Museum Summer Hours: 9AM to 4PM • Open all days

Mining History

The Superstition Mountain Mining Company (SMMC)

No, we’re not really a mining company. That’s just the name we use for the group of mining exhibits that you’ll experience when you visit the museum.

Follow the Process. When you visit, follow the hard rock mining process from mine to bullion. A map is available in the gift shop and signage along the path explains the stages.

The SMMC Mine – The source of the ore

At the west end of the SMMC operation is the mine. A headframe, originally from a small mine in the Wickenburg AZ area, is typical of the structures that were used for access to hard rock mines in the late 1800s at the hundreds of small mines throughout the Superstition mountain region.

The Arastra – A truly ancient ore mill

Next to the headframe, you will find an arastra. For thousands of years, arastras have been used to grind just about anything needing to be ground. A heavy stone is dragged over a hard surface in a circular motion around a center post. Ore is placed on the hard surface and is ground as the stone passes over it. The more repetitions, the finer the ore becomes. Gold and silver are recovered from the milled ore by amalgamation with mercury.

The Assay Office – The miners map to success

You’re a prospector and you’ve found a source of material that you think may contain gold. Or you have a mine, and you only want to dig the best ore. How do you find out if you’re right or where the best ore is? That’s the assayers’ job.

Assay is the procedure used to measure the amount of valuable metal contained in ore. The assay office, located down the street from the Cossak mill, is a replica of a typical assay office that would have been associated with the Cossak mill. It houses all the period tools that would have been used and signage that takes the visitor through the process from receipt of samples to the final calculation of gold and silver content. A docent is sometimes on hand.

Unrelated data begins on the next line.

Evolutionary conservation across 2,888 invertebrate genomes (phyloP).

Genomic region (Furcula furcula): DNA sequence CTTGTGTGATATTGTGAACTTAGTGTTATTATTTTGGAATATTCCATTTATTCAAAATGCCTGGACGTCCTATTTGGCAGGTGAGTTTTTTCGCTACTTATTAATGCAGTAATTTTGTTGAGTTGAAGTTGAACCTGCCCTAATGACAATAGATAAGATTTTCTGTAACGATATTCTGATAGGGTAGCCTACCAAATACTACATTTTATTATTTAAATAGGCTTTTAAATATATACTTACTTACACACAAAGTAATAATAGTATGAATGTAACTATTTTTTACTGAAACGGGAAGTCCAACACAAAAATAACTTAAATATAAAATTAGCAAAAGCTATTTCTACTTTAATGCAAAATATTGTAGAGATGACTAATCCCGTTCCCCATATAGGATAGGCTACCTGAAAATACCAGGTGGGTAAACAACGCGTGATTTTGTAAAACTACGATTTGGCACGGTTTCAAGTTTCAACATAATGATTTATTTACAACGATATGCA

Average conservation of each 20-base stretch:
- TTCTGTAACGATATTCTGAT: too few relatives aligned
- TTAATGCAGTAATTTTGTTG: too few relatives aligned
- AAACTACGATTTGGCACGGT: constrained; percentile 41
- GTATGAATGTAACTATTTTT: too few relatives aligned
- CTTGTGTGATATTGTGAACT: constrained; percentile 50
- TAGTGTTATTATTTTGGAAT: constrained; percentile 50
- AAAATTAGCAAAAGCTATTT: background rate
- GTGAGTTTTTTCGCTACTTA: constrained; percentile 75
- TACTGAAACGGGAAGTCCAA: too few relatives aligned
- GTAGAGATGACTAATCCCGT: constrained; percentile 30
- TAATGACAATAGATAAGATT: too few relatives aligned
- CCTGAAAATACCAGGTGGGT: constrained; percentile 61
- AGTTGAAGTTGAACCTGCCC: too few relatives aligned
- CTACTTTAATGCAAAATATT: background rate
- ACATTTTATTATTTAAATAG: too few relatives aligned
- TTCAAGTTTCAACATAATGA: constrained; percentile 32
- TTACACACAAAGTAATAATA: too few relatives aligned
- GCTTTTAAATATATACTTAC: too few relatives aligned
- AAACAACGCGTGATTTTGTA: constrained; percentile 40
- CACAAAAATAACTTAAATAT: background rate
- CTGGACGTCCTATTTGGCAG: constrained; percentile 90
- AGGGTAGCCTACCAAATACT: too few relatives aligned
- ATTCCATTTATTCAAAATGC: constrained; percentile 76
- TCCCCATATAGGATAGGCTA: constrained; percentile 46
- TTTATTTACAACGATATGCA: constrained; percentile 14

The 20-Stamp Cossak Stamp Mill – The heart of the process

The large wooden structure on the hill overlooking the museum building is the 1914 Cossak 20-stamp ore mill, a critical piece of mining equipment that was state-of-the-art from the mid 1800s to the early 1900s. 

A stamp mill is a large mechanical device, essentially a monster mortar and pestle. It uses lift-and-fall motion of heavy steel stamps to reduce the size of the ore (rock containing valuable metals) it is fed, to a fine sand which is transported out of the mortar box as a slurry through screens.  The milling exposes the valuable metal (usually gold or silver) allowing its recovery by amalgamation with mercury or dissolution with cyanide as was done at the Cossak mill.   

The Cossak operates in season from November to April, generally on Thursdays and the weekends.   Check the Event Calendar for operating schedule.  Bring the family and experience what the millmen in 1914 felt every day.

The SMMC Mine Office – Where the business was done

The SMMC mine office, located next to the assay office, contains photos from the early 1900s and other items from the famous Silver King mine located north of Superior, AZ. The front door is open during business hours.
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